Among the more misunderstood attributes of God is His love.
Admittedly, God’s attributes are innumerable. God is infinite. So it stands to reason that His nature cannot fully be comprehended by our finite and sinful minds. Nonetheless, I would venture to say that among God’s myriad characteristics, His love would be the first quality to come to mind were most Christians asked to describe the God in whom they profess to believe.
To test my assumption, I recently Googled the phrase “Christian God of love” and received 737 million hits. By comparison, a search of the phrase “Christian God of wrath” returned a paltry 21.8 million hits—a difference of 715.2 million. Needless to say, those results are not scientific. They neither prove nor disprove my supposition.
Nevertheless, that reality fails to mollify my curiosity about why such a gaping disparity exists.
Granted, broaching the subject of God’s love is infinitely more involved than conducting a word search on the internet. As the nineteenth-century preacher, Charles Haddon Spurgeon said, “You can trace the beginning of human affection; you can easily find the beginning of our love to Christ, but his love to us is a stream whose source is hidden in eternity.”
Many professing Christians subscribe to a paradigm of God’s love that is as iambic and winsome as what Spurgeon described—and understandably so.
Who among us does not want assurance that we are loved by the God who created us in His image and likeness (Genesis 1:27; 5:1-2)? Our problem, however, is that as fallen human beings we tend to understand the love of God through the prism or filter of personal experience. In other words, when God blesses us, which is to say, when He gives us what we want, we feel treasured and apprised by Him. Conversely, when God denies or disciplines us, we often feel distant and isolated from Him.
But God is not so mercurial as to make the demonstration of His love a matter of situation or circumstance. As the great Welsh expositor and theologian D. Martyn Lloyd-Jones said, “Our Lord does not promise to remove difficulties and trials and problems and tribulations. He does not say that He is going to cut out all the thorns and leave the roses with their wonderful perfume. No, He faces life realistically and tells us that these are things to which the flesh is heir, and which are bound to come. But He assures us that we can so know Him that, whatever happens, we need never be frightened, we need never be alarmed.”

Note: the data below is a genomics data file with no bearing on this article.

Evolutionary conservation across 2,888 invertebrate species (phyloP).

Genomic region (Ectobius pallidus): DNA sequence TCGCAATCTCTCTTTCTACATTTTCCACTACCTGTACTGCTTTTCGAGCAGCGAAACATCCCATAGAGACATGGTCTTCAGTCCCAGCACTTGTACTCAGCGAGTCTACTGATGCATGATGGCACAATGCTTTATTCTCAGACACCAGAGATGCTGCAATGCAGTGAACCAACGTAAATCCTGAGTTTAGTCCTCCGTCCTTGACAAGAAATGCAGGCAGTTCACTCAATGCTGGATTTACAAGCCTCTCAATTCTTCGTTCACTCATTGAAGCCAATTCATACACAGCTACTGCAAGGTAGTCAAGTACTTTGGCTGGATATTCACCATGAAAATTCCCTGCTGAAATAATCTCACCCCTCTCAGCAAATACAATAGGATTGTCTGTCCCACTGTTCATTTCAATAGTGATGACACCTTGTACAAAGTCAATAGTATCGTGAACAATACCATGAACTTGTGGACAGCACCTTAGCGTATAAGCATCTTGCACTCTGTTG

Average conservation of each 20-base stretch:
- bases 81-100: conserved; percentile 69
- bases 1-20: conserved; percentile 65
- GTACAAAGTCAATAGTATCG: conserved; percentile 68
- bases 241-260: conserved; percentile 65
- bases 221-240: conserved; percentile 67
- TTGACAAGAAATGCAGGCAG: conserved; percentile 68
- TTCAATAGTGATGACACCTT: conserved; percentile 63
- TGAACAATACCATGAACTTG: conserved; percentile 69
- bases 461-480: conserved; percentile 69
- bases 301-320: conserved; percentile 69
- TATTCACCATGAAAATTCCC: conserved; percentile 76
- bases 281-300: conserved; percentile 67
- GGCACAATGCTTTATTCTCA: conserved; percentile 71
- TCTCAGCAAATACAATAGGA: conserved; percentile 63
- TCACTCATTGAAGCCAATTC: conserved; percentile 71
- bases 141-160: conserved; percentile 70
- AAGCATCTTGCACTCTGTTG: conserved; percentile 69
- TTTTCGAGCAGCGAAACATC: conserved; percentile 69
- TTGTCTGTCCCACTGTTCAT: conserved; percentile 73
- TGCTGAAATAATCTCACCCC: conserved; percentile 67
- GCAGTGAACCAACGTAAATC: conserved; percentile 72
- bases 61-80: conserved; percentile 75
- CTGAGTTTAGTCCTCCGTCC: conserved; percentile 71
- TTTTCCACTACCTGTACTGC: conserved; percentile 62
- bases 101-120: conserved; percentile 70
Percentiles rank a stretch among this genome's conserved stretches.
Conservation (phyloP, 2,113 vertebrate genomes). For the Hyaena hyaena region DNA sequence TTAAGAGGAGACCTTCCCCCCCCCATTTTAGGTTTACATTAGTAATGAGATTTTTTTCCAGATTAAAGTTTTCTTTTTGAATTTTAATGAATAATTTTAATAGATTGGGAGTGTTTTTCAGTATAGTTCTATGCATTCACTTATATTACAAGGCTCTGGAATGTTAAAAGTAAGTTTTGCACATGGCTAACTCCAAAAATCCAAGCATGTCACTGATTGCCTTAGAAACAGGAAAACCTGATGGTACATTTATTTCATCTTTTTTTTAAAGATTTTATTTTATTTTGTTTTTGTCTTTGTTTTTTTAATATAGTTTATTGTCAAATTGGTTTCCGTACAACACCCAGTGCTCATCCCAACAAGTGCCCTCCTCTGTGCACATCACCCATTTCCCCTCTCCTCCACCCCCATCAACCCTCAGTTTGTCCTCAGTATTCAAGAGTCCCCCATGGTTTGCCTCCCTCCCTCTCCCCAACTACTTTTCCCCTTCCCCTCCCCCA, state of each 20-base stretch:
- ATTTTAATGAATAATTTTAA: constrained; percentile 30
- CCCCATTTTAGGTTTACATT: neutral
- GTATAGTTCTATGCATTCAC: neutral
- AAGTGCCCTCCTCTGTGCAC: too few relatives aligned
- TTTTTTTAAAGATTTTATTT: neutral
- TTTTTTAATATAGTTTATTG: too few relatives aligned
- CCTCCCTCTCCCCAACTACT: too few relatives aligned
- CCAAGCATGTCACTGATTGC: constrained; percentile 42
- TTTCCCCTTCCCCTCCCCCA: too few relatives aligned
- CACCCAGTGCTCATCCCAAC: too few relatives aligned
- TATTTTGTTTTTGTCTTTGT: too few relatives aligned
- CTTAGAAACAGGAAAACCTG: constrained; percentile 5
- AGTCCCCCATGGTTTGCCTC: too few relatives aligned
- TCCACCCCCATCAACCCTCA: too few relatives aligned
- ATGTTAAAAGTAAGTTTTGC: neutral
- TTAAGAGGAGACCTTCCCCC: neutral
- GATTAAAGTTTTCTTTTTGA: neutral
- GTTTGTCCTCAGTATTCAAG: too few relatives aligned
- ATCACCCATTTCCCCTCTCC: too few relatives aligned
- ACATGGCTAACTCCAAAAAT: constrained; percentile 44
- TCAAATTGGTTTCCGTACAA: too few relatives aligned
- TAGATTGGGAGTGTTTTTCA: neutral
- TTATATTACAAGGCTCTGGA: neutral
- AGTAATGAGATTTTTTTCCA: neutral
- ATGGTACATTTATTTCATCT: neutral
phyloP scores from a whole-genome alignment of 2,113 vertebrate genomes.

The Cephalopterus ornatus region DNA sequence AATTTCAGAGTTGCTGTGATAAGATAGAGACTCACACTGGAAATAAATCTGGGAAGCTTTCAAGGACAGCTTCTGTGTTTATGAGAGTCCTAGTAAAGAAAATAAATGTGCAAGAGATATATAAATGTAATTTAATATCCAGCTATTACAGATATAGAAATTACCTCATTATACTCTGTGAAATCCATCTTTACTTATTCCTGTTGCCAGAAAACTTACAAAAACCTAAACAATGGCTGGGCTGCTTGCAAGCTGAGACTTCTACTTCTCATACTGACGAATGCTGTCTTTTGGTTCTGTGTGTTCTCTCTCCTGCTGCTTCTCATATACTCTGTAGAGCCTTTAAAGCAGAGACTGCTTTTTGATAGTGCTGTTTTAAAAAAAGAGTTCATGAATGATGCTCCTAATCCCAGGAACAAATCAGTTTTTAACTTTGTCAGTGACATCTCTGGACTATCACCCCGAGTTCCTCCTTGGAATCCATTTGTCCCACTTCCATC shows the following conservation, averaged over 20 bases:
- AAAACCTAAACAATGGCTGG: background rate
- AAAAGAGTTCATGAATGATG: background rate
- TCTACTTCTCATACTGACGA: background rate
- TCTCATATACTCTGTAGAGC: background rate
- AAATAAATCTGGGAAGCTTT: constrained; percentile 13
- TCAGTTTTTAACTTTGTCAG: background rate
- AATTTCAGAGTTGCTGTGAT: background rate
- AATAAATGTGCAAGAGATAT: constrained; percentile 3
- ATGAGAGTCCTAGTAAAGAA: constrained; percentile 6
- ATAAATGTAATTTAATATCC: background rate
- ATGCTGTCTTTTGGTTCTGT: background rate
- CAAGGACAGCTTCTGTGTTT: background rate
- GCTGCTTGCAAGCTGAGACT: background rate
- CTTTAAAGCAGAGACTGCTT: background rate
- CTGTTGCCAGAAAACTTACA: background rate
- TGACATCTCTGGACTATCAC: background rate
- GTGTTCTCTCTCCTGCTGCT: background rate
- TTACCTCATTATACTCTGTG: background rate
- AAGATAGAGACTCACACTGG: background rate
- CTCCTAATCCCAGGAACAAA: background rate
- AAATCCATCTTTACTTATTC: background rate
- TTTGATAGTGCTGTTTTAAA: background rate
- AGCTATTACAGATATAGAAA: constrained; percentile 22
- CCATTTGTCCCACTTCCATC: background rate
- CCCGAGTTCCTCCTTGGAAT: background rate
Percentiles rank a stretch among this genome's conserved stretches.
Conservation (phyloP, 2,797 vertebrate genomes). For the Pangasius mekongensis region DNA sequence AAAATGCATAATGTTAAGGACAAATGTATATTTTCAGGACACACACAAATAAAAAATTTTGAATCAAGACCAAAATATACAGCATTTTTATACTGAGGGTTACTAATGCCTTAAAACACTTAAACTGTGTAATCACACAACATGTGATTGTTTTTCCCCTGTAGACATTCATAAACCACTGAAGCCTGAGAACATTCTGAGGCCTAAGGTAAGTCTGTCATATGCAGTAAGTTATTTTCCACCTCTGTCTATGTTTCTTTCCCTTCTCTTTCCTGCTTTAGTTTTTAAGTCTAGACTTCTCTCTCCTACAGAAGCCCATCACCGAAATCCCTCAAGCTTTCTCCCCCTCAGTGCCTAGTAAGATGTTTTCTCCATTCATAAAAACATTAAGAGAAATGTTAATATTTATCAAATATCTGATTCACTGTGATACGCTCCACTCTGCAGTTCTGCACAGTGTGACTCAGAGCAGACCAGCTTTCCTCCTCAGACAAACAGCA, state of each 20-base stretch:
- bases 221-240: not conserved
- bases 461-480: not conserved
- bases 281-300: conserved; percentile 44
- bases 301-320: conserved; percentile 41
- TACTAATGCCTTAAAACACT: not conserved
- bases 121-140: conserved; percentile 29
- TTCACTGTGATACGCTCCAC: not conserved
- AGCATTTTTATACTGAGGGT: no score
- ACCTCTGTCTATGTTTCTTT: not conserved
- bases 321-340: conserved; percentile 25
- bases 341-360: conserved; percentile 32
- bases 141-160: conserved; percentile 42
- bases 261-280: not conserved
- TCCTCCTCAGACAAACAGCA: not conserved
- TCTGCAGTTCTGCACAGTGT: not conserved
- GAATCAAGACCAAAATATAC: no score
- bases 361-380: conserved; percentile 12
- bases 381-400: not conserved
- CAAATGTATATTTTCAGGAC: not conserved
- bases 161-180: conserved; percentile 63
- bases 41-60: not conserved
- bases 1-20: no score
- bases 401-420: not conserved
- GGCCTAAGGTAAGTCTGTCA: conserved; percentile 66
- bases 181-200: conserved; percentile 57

In Romans 5:8, the apostle Paul writes, “But God demonstrates His own love toward us, in that while we were yet sinners, Christ died for us.” Two verses earlier, in Romans 5:6, he states, “For while we were still helpless, at the right time Christ died for the ungodly.”
The significance of those texts is that if ever we are to comprehend the love of God for us to any degree, we must first come to grips with how innately unlovable we are. It is both a difficult and unavoidable truth. And yet it is not the only truth. I say that in light of these words from the sixteenth-century Reformer, Martin Luther, who said, “God does not love sinners because they are attractive; sinners are attractive to God because he loves them.”
Such is the love of God that He would be enamored with spiritual invalids like you and me (Ephesians 2:4-5). There is no more unfathomable reality in life than that.
Perhaps that is why the apostle Paul would pray that we would be able to “comprehend with all the saints what is the breadth and length and height and depth, and to know the love of Christ which surpasses knowledge” (Ephesians 3:18-19)? Or why Charles Wesley, the writer of more than 6,500 hymns, would exclaim, “Amazing love! How can it be that Thou, My God, should die for me?”
The love of God—immeasurable though it is—can not be understood to any real degree apart from an awareness of how inherently unlovable we are. It is our sinfulness that puts God’s unmerited love into proper perspective and context.
To quote Charles Haddon Spurgeon from his sermon titled "Faith’s Ultimatum", “Surely there is something in you which God loves, or else he would not be killing that which he hates. If he hates the sin in you, it is a good sign; for where do we hate sin most? Why, in those we love most.”
(Editor's note: This blog originally appeared on the author's site here.)